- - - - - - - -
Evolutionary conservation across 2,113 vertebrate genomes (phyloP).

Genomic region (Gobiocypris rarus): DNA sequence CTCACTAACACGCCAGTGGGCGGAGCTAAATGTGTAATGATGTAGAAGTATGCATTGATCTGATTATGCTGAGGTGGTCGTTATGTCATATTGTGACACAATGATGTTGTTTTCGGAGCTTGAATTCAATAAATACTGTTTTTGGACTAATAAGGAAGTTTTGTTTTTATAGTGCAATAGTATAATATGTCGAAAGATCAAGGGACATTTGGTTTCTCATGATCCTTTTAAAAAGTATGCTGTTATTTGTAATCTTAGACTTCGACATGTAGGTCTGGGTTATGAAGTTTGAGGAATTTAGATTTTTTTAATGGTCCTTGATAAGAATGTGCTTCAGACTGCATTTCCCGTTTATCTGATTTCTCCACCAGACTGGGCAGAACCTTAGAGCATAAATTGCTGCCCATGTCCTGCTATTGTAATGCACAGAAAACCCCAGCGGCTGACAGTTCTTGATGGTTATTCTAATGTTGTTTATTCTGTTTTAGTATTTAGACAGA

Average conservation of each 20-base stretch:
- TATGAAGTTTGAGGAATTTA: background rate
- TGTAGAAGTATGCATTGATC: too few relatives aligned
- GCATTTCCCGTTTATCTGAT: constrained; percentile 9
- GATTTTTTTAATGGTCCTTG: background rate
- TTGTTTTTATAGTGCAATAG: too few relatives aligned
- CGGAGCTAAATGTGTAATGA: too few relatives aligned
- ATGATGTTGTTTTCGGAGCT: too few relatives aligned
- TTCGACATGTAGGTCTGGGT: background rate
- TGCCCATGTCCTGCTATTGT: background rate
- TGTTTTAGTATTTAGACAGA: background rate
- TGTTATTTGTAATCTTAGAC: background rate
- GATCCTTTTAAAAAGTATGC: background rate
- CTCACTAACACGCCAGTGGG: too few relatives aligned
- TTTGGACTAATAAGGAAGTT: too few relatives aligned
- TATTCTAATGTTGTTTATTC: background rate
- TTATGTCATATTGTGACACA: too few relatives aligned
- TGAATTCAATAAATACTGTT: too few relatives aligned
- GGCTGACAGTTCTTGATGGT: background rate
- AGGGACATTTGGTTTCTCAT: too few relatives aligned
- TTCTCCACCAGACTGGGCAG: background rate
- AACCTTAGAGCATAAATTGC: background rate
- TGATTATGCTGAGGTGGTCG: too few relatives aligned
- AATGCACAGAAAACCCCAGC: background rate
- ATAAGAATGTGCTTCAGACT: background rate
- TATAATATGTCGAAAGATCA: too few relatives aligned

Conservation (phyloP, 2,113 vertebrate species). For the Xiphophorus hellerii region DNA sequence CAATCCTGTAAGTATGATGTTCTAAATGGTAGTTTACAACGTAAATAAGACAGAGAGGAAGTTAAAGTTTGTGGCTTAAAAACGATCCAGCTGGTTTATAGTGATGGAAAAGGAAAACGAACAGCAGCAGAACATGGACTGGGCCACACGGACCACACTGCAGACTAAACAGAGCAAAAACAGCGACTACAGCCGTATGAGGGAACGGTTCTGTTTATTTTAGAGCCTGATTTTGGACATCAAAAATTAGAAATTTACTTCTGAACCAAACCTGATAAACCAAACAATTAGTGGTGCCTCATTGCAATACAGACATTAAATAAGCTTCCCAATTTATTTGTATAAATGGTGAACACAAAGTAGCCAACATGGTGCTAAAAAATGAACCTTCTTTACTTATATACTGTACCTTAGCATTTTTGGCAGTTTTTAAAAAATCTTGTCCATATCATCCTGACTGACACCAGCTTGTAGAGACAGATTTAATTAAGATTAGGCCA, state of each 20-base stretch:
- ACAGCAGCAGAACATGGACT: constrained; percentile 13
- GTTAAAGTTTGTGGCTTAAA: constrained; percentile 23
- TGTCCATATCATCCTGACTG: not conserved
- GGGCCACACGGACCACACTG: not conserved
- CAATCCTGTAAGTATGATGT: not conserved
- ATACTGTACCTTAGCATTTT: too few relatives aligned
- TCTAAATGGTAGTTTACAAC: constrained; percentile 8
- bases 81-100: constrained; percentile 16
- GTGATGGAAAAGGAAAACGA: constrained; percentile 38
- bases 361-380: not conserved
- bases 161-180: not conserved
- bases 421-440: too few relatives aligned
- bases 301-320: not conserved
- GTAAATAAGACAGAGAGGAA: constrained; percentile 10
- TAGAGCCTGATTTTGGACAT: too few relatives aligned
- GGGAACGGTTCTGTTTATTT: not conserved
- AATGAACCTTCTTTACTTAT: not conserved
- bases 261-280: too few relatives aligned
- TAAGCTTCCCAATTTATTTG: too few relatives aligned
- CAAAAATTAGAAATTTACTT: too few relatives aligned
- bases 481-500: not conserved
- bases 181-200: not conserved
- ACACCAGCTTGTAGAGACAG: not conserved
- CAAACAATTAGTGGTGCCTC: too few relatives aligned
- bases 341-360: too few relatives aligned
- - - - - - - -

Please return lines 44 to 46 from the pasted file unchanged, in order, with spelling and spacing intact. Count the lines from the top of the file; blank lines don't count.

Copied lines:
- TAGAGCCTGATTTTGGACAT: too few relatives aligned
- GGGAACGGTTCTGTTTATTT: not conserved
- AATGAACCTTCTTTACTTAT: not conserved